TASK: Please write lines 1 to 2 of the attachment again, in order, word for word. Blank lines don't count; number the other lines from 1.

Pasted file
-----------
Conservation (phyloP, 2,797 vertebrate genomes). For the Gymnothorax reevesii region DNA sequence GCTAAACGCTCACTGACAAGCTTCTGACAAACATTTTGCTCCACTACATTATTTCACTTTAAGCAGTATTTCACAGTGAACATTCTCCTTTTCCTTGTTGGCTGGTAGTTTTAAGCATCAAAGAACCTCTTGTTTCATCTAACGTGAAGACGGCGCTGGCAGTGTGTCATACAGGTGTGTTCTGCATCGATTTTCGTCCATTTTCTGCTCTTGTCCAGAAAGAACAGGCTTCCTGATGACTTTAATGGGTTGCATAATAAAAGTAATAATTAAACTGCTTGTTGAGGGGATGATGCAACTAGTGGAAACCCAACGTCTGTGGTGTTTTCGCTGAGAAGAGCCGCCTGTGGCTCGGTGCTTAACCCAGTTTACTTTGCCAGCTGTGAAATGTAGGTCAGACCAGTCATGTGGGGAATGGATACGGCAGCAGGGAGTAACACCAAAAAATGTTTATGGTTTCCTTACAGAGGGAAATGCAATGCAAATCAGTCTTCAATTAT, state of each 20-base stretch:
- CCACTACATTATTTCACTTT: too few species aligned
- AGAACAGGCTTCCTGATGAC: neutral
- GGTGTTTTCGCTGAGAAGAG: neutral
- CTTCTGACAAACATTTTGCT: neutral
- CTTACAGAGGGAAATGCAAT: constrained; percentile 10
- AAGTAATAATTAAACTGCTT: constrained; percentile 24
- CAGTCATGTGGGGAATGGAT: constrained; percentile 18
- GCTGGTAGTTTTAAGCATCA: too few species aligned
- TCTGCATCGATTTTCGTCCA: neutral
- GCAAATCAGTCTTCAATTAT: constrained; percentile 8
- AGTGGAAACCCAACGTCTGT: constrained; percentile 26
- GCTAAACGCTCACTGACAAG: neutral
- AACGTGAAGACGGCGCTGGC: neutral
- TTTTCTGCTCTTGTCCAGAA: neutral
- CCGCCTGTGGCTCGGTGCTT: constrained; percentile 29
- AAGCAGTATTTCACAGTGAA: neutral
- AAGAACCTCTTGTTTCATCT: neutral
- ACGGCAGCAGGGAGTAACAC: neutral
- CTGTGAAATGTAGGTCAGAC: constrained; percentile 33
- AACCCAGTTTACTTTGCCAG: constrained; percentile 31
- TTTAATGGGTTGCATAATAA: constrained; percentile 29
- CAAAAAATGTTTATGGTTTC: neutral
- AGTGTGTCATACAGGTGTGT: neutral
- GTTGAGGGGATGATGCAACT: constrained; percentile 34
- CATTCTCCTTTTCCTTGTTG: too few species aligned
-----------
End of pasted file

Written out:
Conservation (phyloP, 2,797 vertebrate genomes). For the Gymnothorax reevesii region DNA sequence GCTAAACGCTCACTGACAAGCTTCTGACAAACATTTTGCTCCACTACATTATTTCACTTTAAGCAGTATTTCACAGTGAACATTCTCCTTTTCCTTGTTGGCTGGTAGTTTTAAGCATCAAAGAACCTCTTGTTTCATCTAACGTGAAGACGGCGCTGGCAGTGTGTCATACAGGTGTGTTCTGCATCGATTTTCGTCCATTTTCTGCTCTTGTCCAGAAAGAACAGGCTTCCTGATGACTTTAATGGGTTGCATAATAAAAGTAATAATTAAACTGCTTGTTGAGGGGATGATGCAACTAGTGGAAACCCAACGTCTGTGGTGTTTTCGCTGAGAAGAGCCGCCTGTGGCTCGGTGCTTAACCCAGTTTACTTTGCCAGCTGTGAAATGTAGGTCAGACCAGTCATGTGGGGAATGGATACGGCAGCAGGGAGTAACACCAAAAAATGTTTATGGTTTCCTTACAGAGGGAAATGCAATGCAAATCAGTCTTCAATTAT, state of each 20-base stretch:
- CCACTACATTATTTCACTTT: too few species aligned